It's never too late to secure your financial future. At BuildingWealth.org, a public service offered by the Dallas Federal Reserve, you can learn how to reach your life goals by budgeting, saving and investing, building credit and controlling debt.
When you understand the difference between assets and liabilities, you know that owning a home, contributing to a retirement plan, and creating savings are all assets in the making because they increase in value or provide a return. Automobiles, clothing, smartphones and furniture are not assets because they depreciate in value. Liabilities are debts that you owe to credit card companies, mortgage lenders, hospitals, etc.
It doesn't make sense to go into debt to buy possessions that aren't assets, unless it serves a necessity like a car that gets you to and from work. That's why lenders look at your credit history to see how sensibly you spend money and if your finances fall within their income-to-debt guidelines. You don't want them finding that all your free income goes to eating out and mall shopping. No matter how much money you make, you shouldn't have more than 42 percent of your income going to pay liabilities and that should include credit card debt, rent, car payments, student loans, etc.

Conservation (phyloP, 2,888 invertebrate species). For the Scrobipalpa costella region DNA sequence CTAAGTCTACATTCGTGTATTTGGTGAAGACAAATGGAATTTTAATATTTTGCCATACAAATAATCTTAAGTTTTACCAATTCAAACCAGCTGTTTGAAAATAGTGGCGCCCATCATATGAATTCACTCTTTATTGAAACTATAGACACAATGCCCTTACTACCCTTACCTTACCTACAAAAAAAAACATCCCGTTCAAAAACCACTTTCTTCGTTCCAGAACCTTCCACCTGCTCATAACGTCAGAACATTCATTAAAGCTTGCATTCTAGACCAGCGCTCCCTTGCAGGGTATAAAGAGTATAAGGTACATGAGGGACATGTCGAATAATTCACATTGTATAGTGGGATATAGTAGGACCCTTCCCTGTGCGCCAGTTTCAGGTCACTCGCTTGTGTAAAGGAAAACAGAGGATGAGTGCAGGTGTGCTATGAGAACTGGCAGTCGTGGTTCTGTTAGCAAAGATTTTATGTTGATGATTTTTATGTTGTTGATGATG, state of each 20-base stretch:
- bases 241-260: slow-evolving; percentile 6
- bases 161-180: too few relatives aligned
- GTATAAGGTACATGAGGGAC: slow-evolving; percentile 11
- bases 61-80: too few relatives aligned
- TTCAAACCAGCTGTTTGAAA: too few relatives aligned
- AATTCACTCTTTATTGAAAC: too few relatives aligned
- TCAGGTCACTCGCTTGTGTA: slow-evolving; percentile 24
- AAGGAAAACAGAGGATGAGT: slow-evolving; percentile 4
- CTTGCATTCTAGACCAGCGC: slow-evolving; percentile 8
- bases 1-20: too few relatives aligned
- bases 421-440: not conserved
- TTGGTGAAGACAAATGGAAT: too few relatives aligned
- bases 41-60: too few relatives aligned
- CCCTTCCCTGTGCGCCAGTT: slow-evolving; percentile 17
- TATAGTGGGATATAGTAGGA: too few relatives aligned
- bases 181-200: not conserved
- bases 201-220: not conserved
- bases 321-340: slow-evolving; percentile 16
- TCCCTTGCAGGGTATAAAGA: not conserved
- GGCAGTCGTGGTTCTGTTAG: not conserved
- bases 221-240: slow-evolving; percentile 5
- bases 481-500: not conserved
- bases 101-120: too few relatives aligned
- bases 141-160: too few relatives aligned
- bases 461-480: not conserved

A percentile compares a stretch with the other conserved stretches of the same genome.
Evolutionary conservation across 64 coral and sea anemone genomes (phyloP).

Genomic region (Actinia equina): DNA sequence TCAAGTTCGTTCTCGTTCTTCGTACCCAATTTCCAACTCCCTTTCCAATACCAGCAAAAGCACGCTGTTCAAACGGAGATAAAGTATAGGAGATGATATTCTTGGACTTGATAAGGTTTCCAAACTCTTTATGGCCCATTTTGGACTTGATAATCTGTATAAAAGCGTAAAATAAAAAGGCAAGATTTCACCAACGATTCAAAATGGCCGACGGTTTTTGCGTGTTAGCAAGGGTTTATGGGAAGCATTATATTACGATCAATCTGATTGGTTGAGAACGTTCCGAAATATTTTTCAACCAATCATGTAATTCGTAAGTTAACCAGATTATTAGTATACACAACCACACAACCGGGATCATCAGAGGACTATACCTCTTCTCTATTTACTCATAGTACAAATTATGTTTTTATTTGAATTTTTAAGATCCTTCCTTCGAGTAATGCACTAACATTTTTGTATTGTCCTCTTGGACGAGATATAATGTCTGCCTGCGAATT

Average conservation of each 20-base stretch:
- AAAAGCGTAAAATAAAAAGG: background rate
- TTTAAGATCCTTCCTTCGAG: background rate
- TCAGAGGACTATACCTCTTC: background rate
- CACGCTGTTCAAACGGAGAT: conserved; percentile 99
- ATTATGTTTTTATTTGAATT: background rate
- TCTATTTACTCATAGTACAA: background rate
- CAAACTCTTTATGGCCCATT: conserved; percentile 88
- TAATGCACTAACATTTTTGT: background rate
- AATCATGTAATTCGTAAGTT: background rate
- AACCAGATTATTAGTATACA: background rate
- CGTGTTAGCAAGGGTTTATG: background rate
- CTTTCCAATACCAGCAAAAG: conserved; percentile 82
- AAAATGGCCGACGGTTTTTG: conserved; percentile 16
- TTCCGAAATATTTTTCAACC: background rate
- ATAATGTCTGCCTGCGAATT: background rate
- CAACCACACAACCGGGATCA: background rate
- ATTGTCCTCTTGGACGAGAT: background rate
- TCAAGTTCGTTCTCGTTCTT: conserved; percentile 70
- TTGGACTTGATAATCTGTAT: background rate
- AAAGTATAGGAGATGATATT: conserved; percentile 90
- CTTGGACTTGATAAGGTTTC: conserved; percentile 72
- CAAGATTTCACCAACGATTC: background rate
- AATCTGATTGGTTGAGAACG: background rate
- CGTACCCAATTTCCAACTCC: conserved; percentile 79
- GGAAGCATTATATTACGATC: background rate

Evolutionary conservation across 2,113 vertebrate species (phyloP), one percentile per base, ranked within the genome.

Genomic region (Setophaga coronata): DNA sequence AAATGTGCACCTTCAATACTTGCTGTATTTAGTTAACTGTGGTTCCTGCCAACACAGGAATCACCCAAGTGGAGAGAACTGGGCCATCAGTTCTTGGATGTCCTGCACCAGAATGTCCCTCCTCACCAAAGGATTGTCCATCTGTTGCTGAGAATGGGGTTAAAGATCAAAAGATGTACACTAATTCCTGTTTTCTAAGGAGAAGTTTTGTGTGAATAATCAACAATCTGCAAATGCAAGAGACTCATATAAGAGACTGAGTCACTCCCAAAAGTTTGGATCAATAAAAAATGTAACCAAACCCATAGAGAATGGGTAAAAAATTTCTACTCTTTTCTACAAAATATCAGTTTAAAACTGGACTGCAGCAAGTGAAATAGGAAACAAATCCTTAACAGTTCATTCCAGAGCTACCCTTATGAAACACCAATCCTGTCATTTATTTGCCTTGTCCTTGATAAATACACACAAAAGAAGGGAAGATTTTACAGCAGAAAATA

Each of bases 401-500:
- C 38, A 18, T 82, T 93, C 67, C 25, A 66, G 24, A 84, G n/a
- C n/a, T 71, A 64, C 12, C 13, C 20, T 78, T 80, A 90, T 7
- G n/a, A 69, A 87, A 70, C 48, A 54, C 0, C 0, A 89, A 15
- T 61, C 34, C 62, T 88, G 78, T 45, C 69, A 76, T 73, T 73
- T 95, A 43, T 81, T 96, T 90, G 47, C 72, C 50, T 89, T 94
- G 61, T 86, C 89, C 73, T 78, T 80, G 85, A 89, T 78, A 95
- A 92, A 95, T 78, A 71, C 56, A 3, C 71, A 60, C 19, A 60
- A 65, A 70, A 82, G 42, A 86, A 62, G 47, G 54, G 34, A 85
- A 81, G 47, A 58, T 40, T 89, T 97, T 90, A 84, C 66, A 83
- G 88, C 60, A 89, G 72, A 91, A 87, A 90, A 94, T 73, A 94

So the first step is creating a budget that enables you to save money. Track your spending and see where money is wasted so you can cut back and create savings. If your company offers a 401K plan, contribute as much as you comfortably can. Give yourself a goal to eat out once a week instead of five times a week. You'll be surprised at how quickly you'll build savings.
Owning a home is one of the foundations of wealth. With rare exceptions, the longer you own your home, the more equity, or ownership you'll have. Equity is created three ways - when your home rises in market value, when you pay down or pay off your liability, and when you make repairs and improvements that raise the value of the home.
Home ownership is like a forced savings account. Until you sell the home, you're not going to touch the equity you've built unless you take on a liability by refinancing your mortgage to make improvements.
To figure out what you need to do to buy a home of your own, you should create a budget and a gameplan and then calculate how long it will take you to save the amount you need. If you want to save $20,000, that will give you a 10 percent downpayment on a $200,000 home. Saving $200 a month, you'll be able to buy a home in just over eight years, but it's likely that you'll save much more per month as your income increases, your spending habits improve, and your investments start to show returns.
All it takes is time and money.
Written by Blanche Evans